Siemens Industrial Turbomachinery Ltd in Lincoln, England recently turned to 3D scanning and additive manufacturing technologies to restore a hundred-year-old Ruston Hornsby motor car. The car, originally introduced in 1920, was one of the first products released by industrial equipment manufacturer Ruston & Hornsby Limited, now part of the Siemens Group.
Towards the end of World War I, Ruston & Hornsby Limited was formed through a merger between Lincoln-based Ruston, Proctor & Co and Grantham-based Richard Hornsby & Sons. The new company, which drew from Ruston’s expertise in oil and diesel engines and Hornsby’s heavy oil engine manufacturing, sought to diversify its business after being responsible for aircraft manufacturing during the war.
Part of this diversification—which was necessary to keep its business booming after the war—was the manufacturing of the Ruston Hornsby motor car. The luxury vehicle came in two versions: a 15.9 hp with a Dorman 2614 cc engine and a bigger 20 hp version with a 3308 cc engine made by the company. Both models could optionally be fitted with a 4” high brass Lincoln imp radiator mascot upon customer request.
Designed and built by Ruston & Hornsby’s experienced engineers, the motor car model boasted a solid and well-built structure. A downside to this quality was the car’s heavy weight (both models were built on a 9” chassis), which inevitably drove up its cost. The car, whose price varied between £440 and £1000 (about £18,695 to £42,490 today), was much costlier than other, mass-produced models on the market, which weighed significantly less and only costed about £120 to £200.
Because of this, Ruston & Hornsby only had a limited run of making cars, stopping its motor car production in 1925 after about 1,500 cars were sold.
More recently, however, to mark 100 years since the formation of Ruston & Hornsby Limited, Siemens undertook a project to restore two of the original motor cars which were being stored at its Lincoln facility. The site, now primarily used for the design, development and production of small industrial gas turbines, has hosted an extensive restoration effort on the part of apprentices and dedicated volunteers.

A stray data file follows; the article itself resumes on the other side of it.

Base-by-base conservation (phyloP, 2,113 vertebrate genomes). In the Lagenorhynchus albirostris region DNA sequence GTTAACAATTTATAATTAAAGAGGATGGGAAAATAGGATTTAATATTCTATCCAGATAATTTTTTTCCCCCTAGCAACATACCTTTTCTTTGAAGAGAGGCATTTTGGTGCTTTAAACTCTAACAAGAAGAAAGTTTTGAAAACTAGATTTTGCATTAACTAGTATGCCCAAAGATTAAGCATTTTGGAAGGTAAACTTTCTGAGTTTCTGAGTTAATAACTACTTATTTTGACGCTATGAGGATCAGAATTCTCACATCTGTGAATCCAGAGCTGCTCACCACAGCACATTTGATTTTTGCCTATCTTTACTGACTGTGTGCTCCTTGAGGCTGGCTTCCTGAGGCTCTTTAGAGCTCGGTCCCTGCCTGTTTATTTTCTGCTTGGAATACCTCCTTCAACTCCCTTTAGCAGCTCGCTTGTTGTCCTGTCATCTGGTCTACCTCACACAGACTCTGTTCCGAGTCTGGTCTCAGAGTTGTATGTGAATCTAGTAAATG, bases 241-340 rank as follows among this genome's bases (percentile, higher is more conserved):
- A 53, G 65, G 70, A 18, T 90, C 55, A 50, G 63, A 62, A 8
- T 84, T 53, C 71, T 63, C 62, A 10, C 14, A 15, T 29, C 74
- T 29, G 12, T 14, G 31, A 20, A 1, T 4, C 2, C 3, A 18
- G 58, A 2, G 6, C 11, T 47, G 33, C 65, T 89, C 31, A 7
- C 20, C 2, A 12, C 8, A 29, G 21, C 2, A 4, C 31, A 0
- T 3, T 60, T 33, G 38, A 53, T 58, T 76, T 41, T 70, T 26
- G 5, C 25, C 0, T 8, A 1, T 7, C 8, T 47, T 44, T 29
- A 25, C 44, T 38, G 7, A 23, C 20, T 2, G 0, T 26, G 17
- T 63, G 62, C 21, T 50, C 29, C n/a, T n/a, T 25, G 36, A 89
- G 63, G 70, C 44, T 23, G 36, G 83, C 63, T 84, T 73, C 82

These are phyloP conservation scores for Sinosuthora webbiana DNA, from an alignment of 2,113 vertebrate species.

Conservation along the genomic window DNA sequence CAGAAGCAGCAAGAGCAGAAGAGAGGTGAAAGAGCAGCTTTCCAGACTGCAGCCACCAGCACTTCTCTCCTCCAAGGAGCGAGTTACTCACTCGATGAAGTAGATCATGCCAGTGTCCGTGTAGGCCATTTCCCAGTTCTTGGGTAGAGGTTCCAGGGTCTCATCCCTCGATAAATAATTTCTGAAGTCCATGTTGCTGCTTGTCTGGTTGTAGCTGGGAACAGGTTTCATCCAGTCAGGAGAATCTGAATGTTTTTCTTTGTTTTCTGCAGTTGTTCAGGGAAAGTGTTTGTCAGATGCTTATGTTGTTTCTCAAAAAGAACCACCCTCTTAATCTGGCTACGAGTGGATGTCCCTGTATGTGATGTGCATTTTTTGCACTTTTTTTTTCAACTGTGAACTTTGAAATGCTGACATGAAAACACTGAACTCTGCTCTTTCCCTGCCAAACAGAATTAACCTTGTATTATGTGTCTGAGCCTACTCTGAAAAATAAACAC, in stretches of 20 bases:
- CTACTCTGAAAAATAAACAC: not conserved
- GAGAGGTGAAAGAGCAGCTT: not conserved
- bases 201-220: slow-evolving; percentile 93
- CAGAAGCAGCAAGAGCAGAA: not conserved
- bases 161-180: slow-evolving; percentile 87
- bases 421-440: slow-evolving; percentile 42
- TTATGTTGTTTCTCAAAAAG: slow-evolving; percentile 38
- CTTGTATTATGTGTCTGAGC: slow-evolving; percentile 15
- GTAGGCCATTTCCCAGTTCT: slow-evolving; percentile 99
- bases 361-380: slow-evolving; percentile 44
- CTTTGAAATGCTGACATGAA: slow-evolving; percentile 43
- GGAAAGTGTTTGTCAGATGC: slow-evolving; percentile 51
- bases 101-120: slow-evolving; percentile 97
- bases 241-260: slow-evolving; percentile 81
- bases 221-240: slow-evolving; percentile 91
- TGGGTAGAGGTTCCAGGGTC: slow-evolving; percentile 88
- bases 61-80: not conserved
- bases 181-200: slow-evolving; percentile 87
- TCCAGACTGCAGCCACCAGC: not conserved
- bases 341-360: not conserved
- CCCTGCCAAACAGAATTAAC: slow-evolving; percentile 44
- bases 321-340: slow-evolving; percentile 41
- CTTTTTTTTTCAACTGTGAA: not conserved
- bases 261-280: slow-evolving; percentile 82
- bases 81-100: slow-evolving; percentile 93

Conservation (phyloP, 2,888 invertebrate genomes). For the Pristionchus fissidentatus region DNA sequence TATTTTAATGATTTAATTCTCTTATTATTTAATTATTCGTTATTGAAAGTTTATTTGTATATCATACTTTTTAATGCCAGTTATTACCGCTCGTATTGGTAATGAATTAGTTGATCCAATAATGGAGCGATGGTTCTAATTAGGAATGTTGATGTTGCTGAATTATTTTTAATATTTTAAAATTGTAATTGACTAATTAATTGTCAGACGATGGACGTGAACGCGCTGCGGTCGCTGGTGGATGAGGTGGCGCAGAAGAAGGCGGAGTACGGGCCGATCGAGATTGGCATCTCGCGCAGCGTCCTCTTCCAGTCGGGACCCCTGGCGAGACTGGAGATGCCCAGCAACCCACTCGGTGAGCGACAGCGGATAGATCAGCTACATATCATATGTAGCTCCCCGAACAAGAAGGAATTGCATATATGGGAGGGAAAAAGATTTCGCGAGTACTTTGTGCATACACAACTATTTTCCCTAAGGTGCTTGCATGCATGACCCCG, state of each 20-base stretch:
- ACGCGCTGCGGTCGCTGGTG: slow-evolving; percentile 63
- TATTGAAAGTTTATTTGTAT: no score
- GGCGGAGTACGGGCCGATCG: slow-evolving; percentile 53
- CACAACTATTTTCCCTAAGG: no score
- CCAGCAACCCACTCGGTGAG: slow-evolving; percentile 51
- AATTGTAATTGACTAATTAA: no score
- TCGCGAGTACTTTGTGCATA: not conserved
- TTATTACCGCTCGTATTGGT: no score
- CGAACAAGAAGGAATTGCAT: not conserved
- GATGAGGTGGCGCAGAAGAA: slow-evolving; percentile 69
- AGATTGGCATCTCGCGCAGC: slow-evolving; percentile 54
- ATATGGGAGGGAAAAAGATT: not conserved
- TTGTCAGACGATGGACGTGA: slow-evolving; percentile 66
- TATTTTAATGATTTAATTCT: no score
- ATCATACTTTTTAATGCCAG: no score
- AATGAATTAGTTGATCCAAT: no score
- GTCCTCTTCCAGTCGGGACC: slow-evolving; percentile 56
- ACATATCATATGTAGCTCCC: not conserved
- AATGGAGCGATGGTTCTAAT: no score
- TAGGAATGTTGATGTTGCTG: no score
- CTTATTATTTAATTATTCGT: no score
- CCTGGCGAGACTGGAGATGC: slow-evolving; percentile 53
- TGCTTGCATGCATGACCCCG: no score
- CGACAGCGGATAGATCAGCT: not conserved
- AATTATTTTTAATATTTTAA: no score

The two car models that underwent restoration were thankfully still equipped with many of their core components—both their engines and major parts were still mostly intact. But the restoration teams struggled with finding smaller, ancillary parts and running components which haven’t been in production since the 1920s. To add to the challenge, much of the manufacturing information for the motor cars had been lost.
One critical part that needed replacing was the Steering Box on one of the cars, which had suffered damage and was broken into several pieces. “We could have a new part machined from solid metal,” reads a Siemens article on the restoration. “But we had no drawings! Added to that is the fact that most machine shops don’t want to manufacture a one-off part due to lengthy design and set-up times which prove costly.”
Fortunately, a team from Siemens Materials Solutions was able to leverage 3D scanning technology to digitally restore and create a full model of the Steering Box. By reverse engineering the vintage part, the team was able to produce a 3D model primed for 3D printing.
Using a metal powder 3D printer, the team was able to reproduce the Steering Box in just five days—two and a half years faster than if they had resorted to an external machine shop. In addition to the convenience of producing the part more rapidly, the restoration team also says the metal 3D printed part was more accurate than a traditionally manufactured part would have been and was more robust because it was engineered as a single piece.
With the restoration nearly complete, Siemens is preparing to debut one of the Ruston Hornsby motor cars with a test run at Cadwell Park later this year. After the test run at the famous motor racing circuit in Lincolnshire, the car will be put on display at the Festival of Speed event at Goodwood.
“Not only does the restoration of the cars demonstrate our commitment to celebrating the past, preserving our engineering heritage and engaging with the community, the project is also about inspiring the next generation of engineers,” writes Siemens. “This is a great example of how a 100 year old car can get back on the road with the help of cutting-edge technology!”